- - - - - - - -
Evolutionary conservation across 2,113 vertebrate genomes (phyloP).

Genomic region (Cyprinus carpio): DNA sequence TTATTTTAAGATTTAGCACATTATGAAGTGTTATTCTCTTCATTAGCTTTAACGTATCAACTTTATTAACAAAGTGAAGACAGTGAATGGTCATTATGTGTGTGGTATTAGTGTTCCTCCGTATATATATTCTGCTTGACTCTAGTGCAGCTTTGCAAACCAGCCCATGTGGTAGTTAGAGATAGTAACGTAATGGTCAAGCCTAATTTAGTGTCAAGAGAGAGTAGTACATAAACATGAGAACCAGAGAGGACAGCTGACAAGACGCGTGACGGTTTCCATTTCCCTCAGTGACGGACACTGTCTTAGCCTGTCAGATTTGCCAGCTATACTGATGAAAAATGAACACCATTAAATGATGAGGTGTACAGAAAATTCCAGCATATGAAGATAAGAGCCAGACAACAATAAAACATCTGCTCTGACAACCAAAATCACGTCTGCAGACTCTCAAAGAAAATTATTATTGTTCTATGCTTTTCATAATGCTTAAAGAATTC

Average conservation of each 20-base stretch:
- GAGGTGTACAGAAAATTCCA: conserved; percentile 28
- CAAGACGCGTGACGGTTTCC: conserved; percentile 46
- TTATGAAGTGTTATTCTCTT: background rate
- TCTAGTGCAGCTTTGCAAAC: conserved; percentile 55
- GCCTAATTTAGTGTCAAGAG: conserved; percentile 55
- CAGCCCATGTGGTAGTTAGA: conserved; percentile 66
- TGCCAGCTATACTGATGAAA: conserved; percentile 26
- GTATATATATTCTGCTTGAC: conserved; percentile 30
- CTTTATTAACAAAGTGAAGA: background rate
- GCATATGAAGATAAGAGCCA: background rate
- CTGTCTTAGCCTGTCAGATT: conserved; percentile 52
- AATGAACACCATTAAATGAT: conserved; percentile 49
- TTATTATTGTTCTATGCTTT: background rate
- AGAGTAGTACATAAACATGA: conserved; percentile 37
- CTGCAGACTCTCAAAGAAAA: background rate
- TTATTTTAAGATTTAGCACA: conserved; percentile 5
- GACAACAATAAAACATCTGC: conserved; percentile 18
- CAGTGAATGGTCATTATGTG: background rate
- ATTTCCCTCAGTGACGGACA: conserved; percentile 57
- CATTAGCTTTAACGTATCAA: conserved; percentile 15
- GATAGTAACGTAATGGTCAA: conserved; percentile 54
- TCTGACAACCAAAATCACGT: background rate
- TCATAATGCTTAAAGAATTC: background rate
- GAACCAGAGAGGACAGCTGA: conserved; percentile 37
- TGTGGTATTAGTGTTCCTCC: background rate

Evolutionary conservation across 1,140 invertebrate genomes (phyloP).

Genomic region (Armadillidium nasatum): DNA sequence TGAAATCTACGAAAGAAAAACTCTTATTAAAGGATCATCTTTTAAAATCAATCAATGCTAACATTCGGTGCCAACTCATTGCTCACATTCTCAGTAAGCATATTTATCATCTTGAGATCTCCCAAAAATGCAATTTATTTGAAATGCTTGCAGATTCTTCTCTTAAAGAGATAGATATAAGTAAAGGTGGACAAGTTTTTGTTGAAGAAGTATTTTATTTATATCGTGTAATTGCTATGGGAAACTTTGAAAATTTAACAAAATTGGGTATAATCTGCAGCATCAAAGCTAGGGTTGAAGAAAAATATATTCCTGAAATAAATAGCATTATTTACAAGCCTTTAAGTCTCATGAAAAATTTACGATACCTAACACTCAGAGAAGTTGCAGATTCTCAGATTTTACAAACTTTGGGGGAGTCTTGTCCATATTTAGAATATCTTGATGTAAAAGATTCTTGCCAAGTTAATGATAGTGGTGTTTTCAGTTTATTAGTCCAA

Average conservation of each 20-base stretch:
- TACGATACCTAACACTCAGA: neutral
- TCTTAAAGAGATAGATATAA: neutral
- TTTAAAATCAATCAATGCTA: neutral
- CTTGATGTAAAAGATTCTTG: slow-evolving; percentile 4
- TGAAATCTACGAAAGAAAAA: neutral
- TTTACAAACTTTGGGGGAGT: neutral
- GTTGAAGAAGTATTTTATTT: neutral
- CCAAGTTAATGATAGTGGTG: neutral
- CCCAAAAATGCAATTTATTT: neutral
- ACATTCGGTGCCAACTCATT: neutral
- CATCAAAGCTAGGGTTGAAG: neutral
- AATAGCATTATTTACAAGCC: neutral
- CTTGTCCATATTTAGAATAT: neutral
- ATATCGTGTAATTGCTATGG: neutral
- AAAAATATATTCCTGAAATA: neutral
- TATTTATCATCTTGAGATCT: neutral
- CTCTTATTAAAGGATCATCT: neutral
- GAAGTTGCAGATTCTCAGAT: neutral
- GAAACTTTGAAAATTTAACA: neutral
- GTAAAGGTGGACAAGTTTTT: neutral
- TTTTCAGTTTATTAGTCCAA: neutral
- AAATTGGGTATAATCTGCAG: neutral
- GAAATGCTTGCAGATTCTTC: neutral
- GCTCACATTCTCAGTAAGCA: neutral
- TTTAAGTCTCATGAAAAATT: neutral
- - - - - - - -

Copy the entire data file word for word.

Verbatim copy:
Evolutionary conservation across 2,113 vertebrate genomes (phyloP).

Genomic region (Cyprinus carpio): DNA sequence TTATTTTAAGATTTAGCACATTATGAAGTGTTATTCTCTTCATTAGCTTTAACGTATCAACTTTATTAACAAAGTGAAGACAGTGAATGGTCATTATGTGTGTGGTATTAGTGTTCCTCCGTATATATATTCTGCTTGACTCTAGTGCAGCTTTGCAAACCAGCCCATGTGGTAGTTAGAGATAGTAACGTAATGGTCAAGCCTAATTTAGTGTCAAGAGAGAGTAGTACATAAACATGAGAACCAGAGAGGACAGCTGACAAGACGCGTGACGGTTTCCATTTCCCTCAGTGACGGACACTGTCTTAGCCTGTCAGATTTGCCAGCTATACTGATGAAAAATGAACACCATTAAATGATGAGGTGTACAGAAAATTCCAGCATATGAAGATAAGAGCCAGACAACAATAAAACATCTGCTCTGACAACCAAAATCACGTCTGCAGACTCTCAAAGAAAATTATTATTGTTCTATGCTTTTCATAATGCTTAAAGAATTC

Average conservation of each 20-base stretch:
- GAGGTGTACAGAAAATTCCA: conserved; percentile 28
- CAAGACGCGTGACGGTTTCC: conserved; percentile 46
- TTATGAAGTGTTATTCTCTT: background rate
- TCTAGTGCAGCTTTGCAAAC: conserved; percentile 55
- GCCTAATTTAGTGTCAAGAG: conserved; percentile 55
- CAGCCCATGTGGTAGTTAGA: conserved; percentile 66
- TGCCAGCTATACTGATGAAA: conserved; percentile 26
- GTATATATATTCTGCTTGAC: conserved; percentile 30
- CTTTATTAACAAAGTGAAGA: background rate
- GCATATGAAGATAAGAGCCA: background rate
- CTGTCTTAGCCTGTCAGATT: conserved; percentile 52
- AATGAACACCATTAAATGAT: conserved; percentile 49
- TTATTATTGTTCTATGCTTT: background rate
- AGAGTAGTACATAAACATGA: conserved; percentile 37
- CTGCAGACTCTCAAAGAAAA: background rate
- TTATTTTAAGATTTAGCACA: conserved; percentile 5
- GACAACAATAAAACATCTGC: conserved; percentile 18
- CAGTGAATGGTCATTATGTG: background rate
- ATTTCCCTCAGTGACGGACA: conserved; percentile 57
- CATTAGCTTTAACGTATCAA: conserved; percentile 15
- GATAGTAACGTAATGGTCAA: conserved; percentile 54
- TCTGACAACCAAAATCACGT: background rate
- TCATAATGCTTAAAGAATTC: background rate
- GAACCAGAGAGGACAGCTGA: conserved; percentile 37
- TGTGGTATTAGTGTTCCTCC: background rate

Evolutionary conservation across 1,140 invertebrate genomes (phyloP).

Genomic region (Armadillidium nasatum): DNA sequence TGAAATCTACGAAAGAAAAACTCTTATTAAAGGATCATCTTTTAAAATCAATCAATGCTAACATTCGGTGCCAACTCATTGCTCACATTCTCAGTAAGCATATTTATCATCTTGAGATCTCCCAAAAATGCAATTTATTTGAAATGCTTGCAGATTCTTCTCTTAAAGAGATAGATATAAGTAAAGGTGGACAAGTTTTTGTTGAAGAAGTATTTTATTTATATCGTGTAATTGCTATGGGAAACTTTGAAAATTTAACAAAATTGGGTATAATCTGCAGCATCAAAGCTAGGGTTGAAGAAAAATATATTCCTGAAATAAATAGCATTATTTACAAGCCTTTAAGTCTCATGAAAAATTTACGATACCTAACACTCAGAGAAGTTGCAGATTCTCAGATTTTACAAACTTTGGGGGAGTCTTGTCCATATTTAGAATATCTTGATGTAAAAGATTCTTGCCAAGTTAATGATAGTGGTGTTTTCAGTTTATTAGTCCAA

Average conservation of each 20-base stretch:
- TACGATACCTAACACTCAGA: neutral
- TCTTAAAGAGATAGATATAA: neutral
- TTTAAAATCAATCAATGCTA: neutral
- CTTGATGTAAAAGATTCTTG: slow-evolving; percentile 4
- TGAAATCTACGAAAGAAAAA: neutral
- TTTACAAACTTTGGGGGAGT: neutral
- GTTGAAGAAGTATTTTATTT: neutral
- CCAAGTTAATGATAGTGGTG: neutral
- CCCAAAAATGCAATTTATTT: neutral
- ACATTCGGTGCCAACTCATT: neutral
- CATCAAAGCTAGGGTTGAAG: neutral
- AATAGCATTATTTACAAGCC: neutral
- CTTGTCCATATTTAGAATAT: neutral
- ATATCGTGTAATTGCTATGG: neutral
- AAAAATATATTCCTGAAATA: neutral
- TATTTATCATCTTGAGATCT: neutral
- CTCTTATTAAAGGATCATCT: neutral
- GAAGTTGCAGATTCTCAGAT: neutral
- GAAACTTTGAAAATTTAACA: neutral
- GTAAAGGTGGACAAGTTTTT: neutral
- TTTTCAGTTTATTAGTCCAA: neutral
- AAATTGGGTATAATCTGCAG: neutral
- GAAATGCTTGCAGATTCTTC: neutral
- GCTCACATTCTCAGTAAGCA: neutral
- TTTAAGTCTCATGAAAAATT: neutral